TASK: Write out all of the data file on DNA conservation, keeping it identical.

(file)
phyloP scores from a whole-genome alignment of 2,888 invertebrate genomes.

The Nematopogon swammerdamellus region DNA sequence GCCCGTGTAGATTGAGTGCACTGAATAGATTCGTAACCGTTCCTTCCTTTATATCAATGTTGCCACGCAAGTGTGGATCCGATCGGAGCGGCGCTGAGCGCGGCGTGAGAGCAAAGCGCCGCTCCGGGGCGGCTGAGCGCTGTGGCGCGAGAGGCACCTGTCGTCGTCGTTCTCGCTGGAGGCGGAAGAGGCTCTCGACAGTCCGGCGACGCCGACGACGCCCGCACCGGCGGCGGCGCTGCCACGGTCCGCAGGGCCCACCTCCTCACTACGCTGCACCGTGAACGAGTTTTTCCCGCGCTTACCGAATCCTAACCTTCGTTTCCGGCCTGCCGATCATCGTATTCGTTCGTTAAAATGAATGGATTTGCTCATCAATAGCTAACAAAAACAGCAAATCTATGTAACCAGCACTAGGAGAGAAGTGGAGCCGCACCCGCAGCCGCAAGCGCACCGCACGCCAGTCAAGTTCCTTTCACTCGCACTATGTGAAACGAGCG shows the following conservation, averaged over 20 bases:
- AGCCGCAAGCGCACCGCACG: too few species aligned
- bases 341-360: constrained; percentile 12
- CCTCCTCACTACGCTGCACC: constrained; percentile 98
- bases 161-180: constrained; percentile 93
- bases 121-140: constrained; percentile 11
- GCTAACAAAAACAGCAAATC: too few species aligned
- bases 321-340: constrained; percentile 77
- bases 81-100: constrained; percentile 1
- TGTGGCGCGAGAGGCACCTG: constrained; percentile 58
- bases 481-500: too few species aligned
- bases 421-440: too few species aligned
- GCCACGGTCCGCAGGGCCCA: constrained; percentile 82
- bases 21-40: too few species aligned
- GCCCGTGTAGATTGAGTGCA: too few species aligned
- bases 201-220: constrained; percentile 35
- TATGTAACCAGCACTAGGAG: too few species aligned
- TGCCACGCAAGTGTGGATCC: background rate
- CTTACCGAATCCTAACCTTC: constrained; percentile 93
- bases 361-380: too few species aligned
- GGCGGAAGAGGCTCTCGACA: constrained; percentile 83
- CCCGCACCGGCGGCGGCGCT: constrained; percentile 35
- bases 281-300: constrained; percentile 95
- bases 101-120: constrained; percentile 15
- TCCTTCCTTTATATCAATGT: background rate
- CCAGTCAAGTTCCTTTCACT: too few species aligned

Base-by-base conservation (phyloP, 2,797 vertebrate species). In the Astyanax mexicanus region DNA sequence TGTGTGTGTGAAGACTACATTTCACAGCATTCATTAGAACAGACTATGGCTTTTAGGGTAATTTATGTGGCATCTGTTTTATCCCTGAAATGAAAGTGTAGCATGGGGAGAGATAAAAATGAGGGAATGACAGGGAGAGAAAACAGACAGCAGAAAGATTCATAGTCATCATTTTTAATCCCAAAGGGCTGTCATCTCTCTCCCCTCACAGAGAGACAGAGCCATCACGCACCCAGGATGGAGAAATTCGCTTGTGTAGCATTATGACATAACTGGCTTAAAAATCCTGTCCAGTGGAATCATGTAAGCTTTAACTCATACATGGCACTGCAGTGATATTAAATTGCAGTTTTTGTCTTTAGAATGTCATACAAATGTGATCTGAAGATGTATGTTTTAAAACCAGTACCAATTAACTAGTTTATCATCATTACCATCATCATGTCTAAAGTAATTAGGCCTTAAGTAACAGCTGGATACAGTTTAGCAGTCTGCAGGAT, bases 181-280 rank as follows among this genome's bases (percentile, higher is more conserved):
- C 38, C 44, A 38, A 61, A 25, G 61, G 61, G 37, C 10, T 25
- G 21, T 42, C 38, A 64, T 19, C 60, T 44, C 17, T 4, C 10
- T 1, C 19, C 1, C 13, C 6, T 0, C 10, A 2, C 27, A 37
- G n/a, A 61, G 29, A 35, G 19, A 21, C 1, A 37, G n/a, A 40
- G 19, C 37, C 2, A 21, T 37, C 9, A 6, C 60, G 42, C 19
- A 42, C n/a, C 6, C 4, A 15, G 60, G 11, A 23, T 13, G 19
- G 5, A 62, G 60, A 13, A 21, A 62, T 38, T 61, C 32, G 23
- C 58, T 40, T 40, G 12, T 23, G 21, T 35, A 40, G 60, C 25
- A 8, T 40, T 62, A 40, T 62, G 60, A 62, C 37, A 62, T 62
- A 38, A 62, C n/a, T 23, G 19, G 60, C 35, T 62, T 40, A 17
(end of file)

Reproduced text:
phyloP scores from a whole-genome alignment of 2,888 invertebrate genomes.

The Nematopogon swammerdamellus region DNA sequence GCCCGTGTAGATTGAGTGCACTGAATAGATTCGTAACCGTTCCTTCCTTTATATCAATGTTGCCACGCAAGTGTGGATCCGATCGGAGCGGCGCTGAGCGCGGCGTGAGAGCAAAGCGCCGCTCCGGGGCGGCTGAGCGCTGTGGCGCGAGAGGCACCTGTCGTCGTCGTTCTCGCTGGAGGCGGAAGAGGCTCTCGACAGTCCGGCGACGCCGACGACGCCCGCACCGGCGGCGGCGCTGCCACGGTCCGCAGGGCCCACCTCCTCACTACGCTGCACCGTGAACGAGTTTTTCCCGCGCTTACCGAATCCTAACCTTCGTTTCCGGCCTGCCGATCATCGTATTCGTTCGTTAAAATGAATGGATTTGCTCATCAATAGCTAACAAAAACAGCAAATCTATGTAACCAGCACTAGGAGAGAAGTGGAGCCGCACCCGCAGCCGCAAGCGCACCGCACGCCAGTCAAGTTCCTTTCACTCGCACTATGTGAAACGAGCG shows the following conservation, averaged over 20 bases:
- AGCCGCAAGCGCACCGCACG: too few species aligned
- bases 341-360: constrained; percentile 12
- CCTCCTCACTACGCTGCACC: constrained; percentile 98
- bases 161-180: constrained; percentile 93
- bases 121-140: constrained; percentile 11
- GCTAACAAAAACAGCAAATC: too few species aligned
- bases 321-340: constrained; percentile 77
- bases 81-100: constrained; percentile 1
- TGTGGCGCGAGAGGCACCTG: constrained; percentile 58
- bases 481-500: too few species aligned
- bases 421-440: too few species aligned
- GCCACGGTCCGCAGGGCCCA: constrained; percentile 82
- bases 21-40: too few species aligned
- GCCCGTGTAGATTGAGTGCA: too few species aligned
- bases 201-220: constrained; percentile 35
- TATGTAACCAGCACTAGGAG: too few species aligned
- TGCCACGCAAGTGTGGATCC: background rate
- CTTACCGAATCCTAACCTTC: constrained; percentile 93
- bases 361-380: too few species aligned
- GGCGGAAGAGGCTCTCGACA: constrained; percentile 83
- CCCGCACCGGCGGCGGCGCT: constrained; percentile 35
- bases 281-300: constrained; percentile 95
- bases 101-120: constrained; percentile 15
- TCCTTCCTTTATATCAATGT: background rate
- CCAGTCAAGTTCCTTTCACT: too few species aligned

Base-by-base conservation (phyloP, 2,797 vertebrate species). In the Astyanax mexicanus region DNA sequence TGTGTGTGTGAAGACTACATTTCACAGCATTCATTAGAACAGACTATGGCTTTTAGGGTAATTTATGTGGCATCTGTTTTATCCCTGAAATGAAAGTGTAGCATGGGGAGAGATAAAAATGAGGGAATGACAGGGAGAGAAAACAGACAGCAGAAAGATTCATAGTCATCATTTTTAATCCCAAAGGGCTGTCATCTCTCTCCCCTCACAGAGAGACAGAGCCATCACGCACCCAGGATGGAGAAATTCGCTTGTGTAGCATTATGACATAACTGGCTTAAAAATCCTGTCCAGTGGAATCATGTAAGCTTTAACTCATACATGGCACTGCAGTGATATTAAATTGCAGTTTTTGTCTTTAGAATGTCATACAAATGTGATCTGAAGATGTATGTTTTAAAACCAGTACCAATTAACTAGTTTATCATCATTACCATCATCATGTCTAAAGTAATTAGGCCTTAAGTAACAGCTGGATACAGTTTAGCAGTCTGCAGGAT, bases 181-280 rank as follows among this genome's bases (percentile, higher is more conserved):
- C 38, C 44, A 38, A 61, A 25, G 61, G 61, G 37, C 10, T 25
- G 21, T 42, C 38, A 64, T 19, C 60, T 44, C 17, T 4, C 10
- T 1, C 19, C 1, C 13, C 6, T 0, C 10, A 2, C 27, A 37
- G n/a, A 61, G 29, A 35, G 19, A 21, C 1, A 37, G n/a, A 40
- G 19, C 37, C 2, A 21, T 37, C 9, A 6, C 60, G 42, C 19
- A 42, C n/a, C 6, C 4, A 15, G 60, G 11, A 23, T 13, G 19
- G 5, A 62, G 60, A 13, A 21, A 62, T 38, T 61, C 32, G 23
- C 58, T 40, T 40, G 12, T 23, G 21, T 35, A 40, G 60, C 25
- A 8, T 40, T 62, A 40, T 62, G 60, A 62, C 37, A 62, T 62
- A 38, A 62, C n/a, T 23, G 19, G 60, C 35, T 62, T 40, A 17